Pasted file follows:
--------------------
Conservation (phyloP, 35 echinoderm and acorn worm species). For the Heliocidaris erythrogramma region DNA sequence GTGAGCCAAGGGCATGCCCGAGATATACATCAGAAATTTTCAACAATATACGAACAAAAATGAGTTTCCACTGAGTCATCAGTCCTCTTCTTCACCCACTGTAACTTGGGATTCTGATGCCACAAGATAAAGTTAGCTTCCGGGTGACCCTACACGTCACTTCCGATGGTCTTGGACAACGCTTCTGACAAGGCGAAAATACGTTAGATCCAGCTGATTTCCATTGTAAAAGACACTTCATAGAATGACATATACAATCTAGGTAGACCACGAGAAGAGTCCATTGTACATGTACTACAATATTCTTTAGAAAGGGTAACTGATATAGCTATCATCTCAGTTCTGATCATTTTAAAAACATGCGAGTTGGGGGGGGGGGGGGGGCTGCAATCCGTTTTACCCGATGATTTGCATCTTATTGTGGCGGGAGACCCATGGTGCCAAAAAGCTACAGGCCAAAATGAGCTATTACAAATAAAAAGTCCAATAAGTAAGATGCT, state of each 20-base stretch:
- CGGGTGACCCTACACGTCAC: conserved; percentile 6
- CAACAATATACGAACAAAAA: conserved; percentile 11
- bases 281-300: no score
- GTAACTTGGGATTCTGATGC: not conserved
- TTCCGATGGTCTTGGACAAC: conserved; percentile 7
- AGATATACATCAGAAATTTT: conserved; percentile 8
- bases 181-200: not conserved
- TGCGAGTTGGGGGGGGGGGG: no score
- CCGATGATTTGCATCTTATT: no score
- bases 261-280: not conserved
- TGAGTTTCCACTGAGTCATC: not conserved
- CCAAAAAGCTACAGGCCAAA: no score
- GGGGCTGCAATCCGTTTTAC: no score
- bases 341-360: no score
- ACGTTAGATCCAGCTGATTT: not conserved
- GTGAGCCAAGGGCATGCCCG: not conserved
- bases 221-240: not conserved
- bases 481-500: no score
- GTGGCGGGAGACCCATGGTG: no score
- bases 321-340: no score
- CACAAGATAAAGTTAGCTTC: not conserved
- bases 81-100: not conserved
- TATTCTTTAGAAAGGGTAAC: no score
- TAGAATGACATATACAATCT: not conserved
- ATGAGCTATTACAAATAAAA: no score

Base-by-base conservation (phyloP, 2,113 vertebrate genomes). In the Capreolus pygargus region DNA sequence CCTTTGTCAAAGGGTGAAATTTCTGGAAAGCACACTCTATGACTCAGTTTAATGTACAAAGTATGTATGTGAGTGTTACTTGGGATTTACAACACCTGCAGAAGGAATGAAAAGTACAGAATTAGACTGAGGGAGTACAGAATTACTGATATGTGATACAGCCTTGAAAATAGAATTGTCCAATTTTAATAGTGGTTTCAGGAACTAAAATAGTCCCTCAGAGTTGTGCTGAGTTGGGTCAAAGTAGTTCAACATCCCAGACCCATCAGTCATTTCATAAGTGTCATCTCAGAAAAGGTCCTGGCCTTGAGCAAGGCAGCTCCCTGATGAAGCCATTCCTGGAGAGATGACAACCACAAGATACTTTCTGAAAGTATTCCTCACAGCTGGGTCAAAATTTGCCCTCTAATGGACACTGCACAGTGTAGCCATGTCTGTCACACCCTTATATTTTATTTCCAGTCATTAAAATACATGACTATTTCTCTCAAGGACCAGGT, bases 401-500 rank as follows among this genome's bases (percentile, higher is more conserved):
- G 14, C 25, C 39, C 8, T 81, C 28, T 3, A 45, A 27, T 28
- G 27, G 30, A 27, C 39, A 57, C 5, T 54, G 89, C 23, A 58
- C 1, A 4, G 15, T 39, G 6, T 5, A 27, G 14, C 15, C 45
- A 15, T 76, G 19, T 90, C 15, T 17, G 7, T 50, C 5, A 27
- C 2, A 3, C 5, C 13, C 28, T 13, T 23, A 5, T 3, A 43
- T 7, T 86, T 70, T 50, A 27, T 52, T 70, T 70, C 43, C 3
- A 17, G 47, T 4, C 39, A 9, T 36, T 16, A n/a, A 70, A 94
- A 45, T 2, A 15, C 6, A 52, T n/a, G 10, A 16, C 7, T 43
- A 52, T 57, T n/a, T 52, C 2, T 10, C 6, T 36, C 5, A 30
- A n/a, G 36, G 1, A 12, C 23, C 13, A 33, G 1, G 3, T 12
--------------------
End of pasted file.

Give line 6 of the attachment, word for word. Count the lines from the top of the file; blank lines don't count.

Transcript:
- TTCCGATGGTCTTGGACAAC: conserved; percentile 7